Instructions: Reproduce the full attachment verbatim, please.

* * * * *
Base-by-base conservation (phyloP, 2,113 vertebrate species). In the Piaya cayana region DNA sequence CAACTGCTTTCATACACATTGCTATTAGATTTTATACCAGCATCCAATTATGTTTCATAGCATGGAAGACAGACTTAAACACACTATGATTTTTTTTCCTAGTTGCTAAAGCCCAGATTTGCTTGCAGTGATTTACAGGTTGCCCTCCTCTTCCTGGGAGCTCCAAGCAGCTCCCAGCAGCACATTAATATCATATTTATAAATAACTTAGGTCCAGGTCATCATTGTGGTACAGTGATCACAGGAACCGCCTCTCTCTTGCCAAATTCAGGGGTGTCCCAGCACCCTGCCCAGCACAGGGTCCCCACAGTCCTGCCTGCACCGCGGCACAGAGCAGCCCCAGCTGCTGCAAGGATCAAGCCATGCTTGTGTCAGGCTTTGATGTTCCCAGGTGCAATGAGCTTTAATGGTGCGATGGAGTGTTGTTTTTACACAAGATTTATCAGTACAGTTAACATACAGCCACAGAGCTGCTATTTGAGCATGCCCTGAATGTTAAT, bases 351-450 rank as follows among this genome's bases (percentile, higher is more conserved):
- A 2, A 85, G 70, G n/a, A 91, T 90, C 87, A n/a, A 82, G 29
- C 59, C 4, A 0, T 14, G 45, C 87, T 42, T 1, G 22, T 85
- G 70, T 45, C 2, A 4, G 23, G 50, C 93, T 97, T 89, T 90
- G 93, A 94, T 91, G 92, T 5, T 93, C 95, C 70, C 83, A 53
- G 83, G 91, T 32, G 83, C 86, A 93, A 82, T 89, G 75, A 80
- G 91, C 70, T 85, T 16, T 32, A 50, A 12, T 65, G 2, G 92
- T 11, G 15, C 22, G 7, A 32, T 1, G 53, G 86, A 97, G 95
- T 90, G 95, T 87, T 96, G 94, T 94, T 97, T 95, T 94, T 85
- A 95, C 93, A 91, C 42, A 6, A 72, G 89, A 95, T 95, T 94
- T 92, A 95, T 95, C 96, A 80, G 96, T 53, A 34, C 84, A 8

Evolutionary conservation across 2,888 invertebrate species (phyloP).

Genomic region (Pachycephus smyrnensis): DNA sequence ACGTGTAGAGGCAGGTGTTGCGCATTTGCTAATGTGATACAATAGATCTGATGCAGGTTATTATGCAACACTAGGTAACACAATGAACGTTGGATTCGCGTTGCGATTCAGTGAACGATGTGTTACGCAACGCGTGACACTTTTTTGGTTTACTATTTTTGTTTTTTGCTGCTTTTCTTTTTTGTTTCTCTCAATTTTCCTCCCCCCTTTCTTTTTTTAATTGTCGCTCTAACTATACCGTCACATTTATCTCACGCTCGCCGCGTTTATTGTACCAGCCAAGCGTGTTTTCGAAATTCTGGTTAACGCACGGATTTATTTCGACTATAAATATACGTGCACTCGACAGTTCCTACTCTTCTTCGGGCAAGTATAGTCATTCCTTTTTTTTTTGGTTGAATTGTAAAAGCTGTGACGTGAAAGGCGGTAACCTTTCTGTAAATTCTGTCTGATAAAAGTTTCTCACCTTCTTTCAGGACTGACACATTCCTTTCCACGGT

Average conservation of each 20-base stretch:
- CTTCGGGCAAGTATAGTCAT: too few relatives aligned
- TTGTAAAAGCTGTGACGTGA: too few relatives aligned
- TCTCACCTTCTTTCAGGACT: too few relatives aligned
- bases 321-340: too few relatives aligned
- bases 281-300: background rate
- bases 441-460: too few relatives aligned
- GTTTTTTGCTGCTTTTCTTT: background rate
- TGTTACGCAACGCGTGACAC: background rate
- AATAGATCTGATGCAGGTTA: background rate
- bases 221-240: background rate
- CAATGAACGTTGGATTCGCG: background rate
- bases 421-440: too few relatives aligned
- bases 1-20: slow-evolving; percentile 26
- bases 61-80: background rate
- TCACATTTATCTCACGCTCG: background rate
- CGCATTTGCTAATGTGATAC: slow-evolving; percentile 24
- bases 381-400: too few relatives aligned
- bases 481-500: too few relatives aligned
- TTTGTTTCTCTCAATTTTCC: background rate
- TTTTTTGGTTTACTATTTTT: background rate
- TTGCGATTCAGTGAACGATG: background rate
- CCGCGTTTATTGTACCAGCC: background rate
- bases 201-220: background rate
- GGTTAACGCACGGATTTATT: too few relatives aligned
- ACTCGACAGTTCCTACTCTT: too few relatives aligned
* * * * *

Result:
Base-by-base conservation (phyloP, 2,113 vertebrate species). In the Piaya cayana region DNA sequence CAACTGCTTTCATACACATTGCTATTAGATTTTATACCAGCATCCAATTATGTTTCATAGCATGGAAGACAGACTTAAACACACTATGATTTTTTTTCCTAGTTGCTAAAGCCCAGATTTGCTTGCAGTGATTTACAGGTTGCCCTCCTCTTCCTGGGAGCTCCAAGCAGCTCCCAGCAGCACATTAATATCATATTTATAAATAACTTAGGTCCAGGTCATCATTGTGGTACAGTGATCACAGGAACCGCCTCTCTCTTGCCAAATTCAGGGGTGTCCCAGCACCCTGCCCAGCACAGGGTCCCCACAGTCCTGCCTGCACCGCGGCACAGAGCAGCCCCAGCTGCTGCAAGGATCAAGCCATGCTTGTGTCAGGCTTTGATGTTCCCAGGTGCAATGAGCTTTAATGGTGCGATGGAGTGTTGTTTTTACACAAGATTTATCAGTACAGTTAACATACAGCCACAGAGCTGCTATTTGAGCATGCCCTGAATGTTAAT, bases 351-450 rank as follows among this genome's bases (percentile, higher is more conserved):
- A 2, A 85, G 70, G n/a, A 91, T 90, C 87, A n/a, A 82, G 29
- C 59, C 4, A 0, T 14, G 45, C 87, T 42, T 1, G 22, T 85
- G 70, T 45, C 2, A 4, G 23, G 50, C 93, T 97, T 89, T 90
- G 93, A 94, T 91, G 92, T 5, T 93, C 95, C 70, C 83, A 53
- G 83, G 91, T 32, G 83, C 86, A 93, A 82, T 89, G 75, A 80
- G 91, C 70, T 85, T 16, T 32, A 50, A 12, T 65, G 2, G 92
- T 11, G 15, C 22, G 7, A 32, T 1, G 53, G 86, A 97, G 95
- T 90, G 95, T 87, T 96, G 94, T 94, T 97, T 95, T 94, T 85
- A 95, C 93, A 91, C 42, A 6, A 72, G 89, A 95, T 95, T 94
- T 92, A 95, T 95, C 96, A 80, G 96, T 53, A 34, C 84, A 8

Evolutionary conservation across 2,888 invertebrate species (phyloP).

Genomic region (Pachycephus smyrnensis): DNA sequence ACGTGTAGAGGCAGGTGTTGCGCATTTGCTAATGTGATACAATAGATCTGATGCAGGTTATTATGCAACACTAGGTAACACAATGAACGTTGGATTCGCGTTGCGATTCAGTGAACGATGTGTTACGCAACGCGTGACACTTTTTTGGTTTACTATTTTTGTTTTTTGCTGCTTTTCTTTTTTGTTTCTCTCAATTTTCCTCCCCCCTTTCTTTTTTTAATTGTCGCTCTAACTATACCGTCACATTTATCTCACGCTCGCCGCGTTTATTGTACCAGCCAAGCGTGTTTTCGAAATTCTGGTTAACGCACGGATTTATTTCGACTATAAATATACGTGCACTCGACAGTTCCTACTCTTCTTCGGGCAAGTATAGTCATTCCTTTTTTTTTTGGTTGAATTGTAAAAGCTGTGACGTGAAAGGCGGTAACCTTTCTGTAAATTCTGTCTGATAAAAGTTTCTCACCTTCTTTCAGGACTGACACATTCCTTTCCACGGT

Average conservation of each 20-base stretch:
- CTTCGGGCAAGTATAGTCAT: too few relatives aligned
- TTGTAAAAGCTGTGACGTGA: too few relatives aligned
- TCTCACCTTCTTTCAGGACT: too few relatives aligned
- bases 321-340: too few relatives aligned
- bases 281-300: background rate
- bases 441-460: too few relatives aligned
- GTTTTTTGCTGCTTTTCTTT: background rate
- TGTTACGCAACGCGTGACAC: background rate
- AATAGATCTGATGCAGGTTA: background rate
- bases 221-240: background rate
- CAATGAACGTTGGATTCGCG: background rate
- bases 421-440: too few relatives aligned
- bases 1-20: slow-evolving; percentile 26
- bases 61-80: background rate
- TCACATTTATCTCACGCTCG: background rate
- CGCATTTGCTAATGTGATAC: slow-evolving; percentile 24
- bases 381-400: too few relatives aligned
- bases 481-500: too few relatives aligned
- TTTGTTTCTCTCAATTTTCC: background rate
- TTTTTTGGTTTACTATTTTT: background rate
- TTGCGATTCAGTGAACGATG: background rate
- CCGCGTTTATTGTACCAGCC: background rate
- bases 201-220: background rate
- GGTTAACGCACGGATTTATT: too few relatives aligned
- ACTCGACAGTTCCTACTCTT: too few relatives aligned